I am sure Apple’s analytics show that not many people were using 32 bit apps, and I agree with the need to move past them, but I think Apple should have spent more time to educate people and to treat their data better.
A customer may have an app that will never be updated. The developer may have died. Who knows the reason, but now the customer is stuck. Unlike a computer, a customer can’t get to their iOS data and try to convert it with another app. The data is invisibly locked away, for good security-related reasons, but the customer doesn’t care.
All they know is that Apple took their data away.
The last stroke of 2017 was the battery issue with iPhones. As a final example of Apple trying to present customers with zero information, Apple was burned by public perception of what Apple was doing to prolong the life of their iPhones. I won’t debate the issue with the batteries themselves, but because Apple decided that customers don’t need to know which files could not be synced, that they don’t need to know which Apps could not be restored, that they don’t need options when it comes to building expensive hardware, that customers want a black box that just works, Apple hurt their reputation and wrote some future Samsung television ads for them.
I thought about making a list of things I want to see Apple do in 2018, but I am sure their plans are already written in stone. I just hope that Apple has woken up. There is a middle ground between too much information and zero information, too many choices and zero choices.
I want Apple to make me feel great about Apple again.
My friend @castirony responded with “doh” after I had said that I had left my Qi charger at home.
After responding, his Messages history looked like this:
The dreaded CarPlay vs iOS 11 vs Chevy Volt bug where the entire UI locks up happened again.
This is getting old, Apple. When this happens, the only solution is to reboot the iPhone. Terrible.
Updated Apple TV to 11.2.1 today and now Netflix video, both preview and the show, is just black.
Rebooting the Apple TV fixed it. My Apple TV is connected to an LG OLED and is configured for 4K 60hz Dolby Vision.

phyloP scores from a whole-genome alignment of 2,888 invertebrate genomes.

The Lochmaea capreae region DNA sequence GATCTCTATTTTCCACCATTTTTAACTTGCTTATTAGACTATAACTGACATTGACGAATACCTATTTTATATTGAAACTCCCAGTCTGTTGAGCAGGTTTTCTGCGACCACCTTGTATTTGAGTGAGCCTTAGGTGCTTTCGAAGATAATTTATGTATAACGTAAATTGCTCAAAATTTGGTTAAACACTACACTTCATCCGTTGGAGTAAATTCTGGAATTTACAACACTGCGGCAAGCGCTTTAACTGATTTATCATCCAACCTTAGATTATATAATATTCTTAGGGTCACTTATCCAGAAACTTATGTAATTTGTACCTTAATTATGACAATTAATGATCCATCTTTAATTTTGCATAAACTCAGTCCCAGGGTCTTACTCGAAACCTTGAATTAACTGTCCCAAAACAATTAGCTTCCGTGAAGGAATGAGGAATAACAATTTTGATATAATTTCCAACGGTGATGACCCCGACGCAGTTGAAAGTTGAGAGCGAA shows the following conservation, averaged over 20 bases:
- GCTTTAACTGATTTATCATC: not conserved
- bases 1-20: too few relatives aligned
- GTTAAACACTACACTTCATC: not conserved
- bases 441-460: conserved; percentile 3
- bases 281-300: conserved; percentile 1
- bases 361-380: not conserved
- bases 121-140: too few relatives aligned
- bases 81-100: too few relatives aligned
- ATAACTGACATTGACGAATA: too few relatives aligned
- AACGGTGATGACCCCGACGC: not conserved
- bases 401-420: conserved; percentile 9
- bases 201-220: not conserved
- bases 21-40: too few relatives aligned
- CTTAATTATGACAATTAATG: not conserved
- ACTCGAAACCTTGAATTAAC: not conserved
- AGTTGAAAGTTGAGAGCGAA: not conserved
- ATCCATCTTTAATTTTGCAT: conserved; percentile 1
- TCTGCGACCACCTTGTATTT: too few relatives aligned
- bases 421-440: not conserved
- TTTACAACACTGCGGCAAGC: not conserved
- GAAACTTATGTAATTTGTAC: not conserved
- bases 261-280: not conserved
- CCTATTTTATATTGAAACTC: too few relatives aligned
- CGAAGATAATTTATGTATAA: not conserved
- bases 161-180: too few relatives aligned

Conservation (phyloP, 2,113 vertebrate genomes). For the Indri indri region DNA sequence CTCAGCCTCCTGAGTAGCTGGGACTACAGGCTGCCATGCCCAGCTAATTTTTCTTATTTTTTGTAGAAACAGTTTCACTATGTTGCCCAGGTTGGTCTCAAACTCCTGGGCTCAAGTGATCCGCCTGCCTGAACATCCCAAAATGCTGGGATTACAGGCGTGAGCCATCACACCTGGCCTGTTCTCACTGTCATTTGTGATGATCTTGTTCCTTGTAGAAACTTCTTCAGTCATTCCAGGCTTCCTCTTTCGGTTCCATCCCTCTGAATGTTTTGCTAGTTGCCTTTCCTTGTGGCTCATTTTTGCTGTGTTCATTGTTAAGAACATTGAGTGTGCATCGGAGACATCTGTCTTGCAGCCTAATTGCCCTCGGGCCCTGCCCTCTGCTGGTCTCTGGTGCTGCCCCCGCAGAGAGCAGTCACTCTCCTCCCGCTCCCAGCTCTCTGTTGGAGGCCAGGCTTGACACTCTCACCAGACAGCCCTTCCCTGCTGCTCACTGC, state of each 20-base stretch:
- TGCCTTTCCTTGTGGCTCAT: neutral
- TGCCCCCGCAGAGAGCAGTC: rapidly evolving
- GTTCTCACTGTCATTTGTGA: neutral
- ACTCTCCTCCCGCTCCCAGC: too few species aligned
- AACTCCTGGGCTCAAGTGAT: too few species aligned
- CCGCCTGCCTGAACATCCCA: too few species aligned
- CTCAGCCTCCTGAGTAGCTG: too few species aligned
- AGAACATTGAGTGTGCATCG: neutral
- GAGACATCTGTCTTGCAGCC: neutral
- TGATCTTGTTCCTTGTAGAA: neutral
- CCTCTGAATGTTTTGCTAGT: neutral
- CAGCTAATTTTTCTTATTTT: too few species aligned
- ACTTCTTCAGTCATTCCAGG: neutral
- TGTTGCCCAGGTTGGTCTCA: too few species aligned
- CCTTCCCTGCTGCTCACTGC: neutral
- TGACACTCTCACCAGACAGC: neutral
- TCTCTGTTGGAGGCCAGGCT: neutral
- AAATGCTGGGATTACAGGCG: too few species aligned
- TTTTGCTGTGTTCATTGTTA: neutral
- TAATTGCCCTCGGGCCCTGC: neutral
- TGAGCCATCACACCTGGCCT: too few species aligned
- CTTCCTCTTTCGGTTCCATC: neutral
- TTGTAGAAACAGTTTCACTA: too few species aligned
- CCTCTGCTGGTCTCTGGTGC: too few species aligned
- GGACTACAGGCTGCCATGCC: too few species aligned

Workflow is an automation tool for iOS. The app is great, so great in fact that Apple bought the company.
However, when trying to do something simple like prepend asterisks to a list of text on the clipboard, I immediately ran into confusion and had to find another workflow someone else wrote to get over the hump.
AppleScript was this way – Promise of grandeur, then a lot of skinned knees.
In the end, I got the task working, but it was not at all obvious, especially since my text, a table from Numbers, isn’t exactly text.
- Get Clipboard
- Repeat over every item on the clipboard
- Split the text on new lines
- Replace ^ with “* ” using a regular expression
- Combine the text with a new line
- Send to Clipboard
I don’t know how Federico does it. Editing a post in WordPress in Safari felt like a Fischer Price experience. Select out of the text area and selection breaks. Cannot shift-select a large selection. Cannot drag a selection and have the text box scroll.
I know it’s a website, but still, these are all easy things to do on a computer.
Hell, often I would command-tab back to Safari and the Smart Keyboard shortcut popover would stick on the screen.
Apple can fix this.
I had some time last night to dig into the new update and run a few quests. While the quests are very repetitive, it doesn’t seem to get old.
Another annoying bug that I am sure Federico has many Radars on.
When using a Smart Keyboard on my iPad, I cannot start words at the beginning of sentences with a lower cased letter. IOS (see!) just won’t let me do it.
The only lame workaround is to press and hold on the down caret in the bottom-right corner of the screen until the software keyboard comes up, then toggle the shift key off.
Tapping the shift key on the Smart Keyboard does nothing.
iOS 11.2.1 (grr)
If I tap on a story in News on the iPad, it opens in it’s own view controller. I can select text, but if I try to extend the selection by grabbing either the beginning or ending selection marker, the screen just scrolls in the direction I drag.
These kinds of bugs, where Apple owns the OS and the App, are just infuriating.
I re-watched The Force Awakens last night ahead of Friday’s Last Jedi screening. I am not a super huge Star Wars fan, other than I really enjoyed episodes IV-VI.
The Force Awakens holds up. It’s entertaining, the pace is good, and the story is decent. Sure, it’s A New Hope over again, but who cares. The second time through I was not thinking about that, but rather just enjoying the characters and the movie.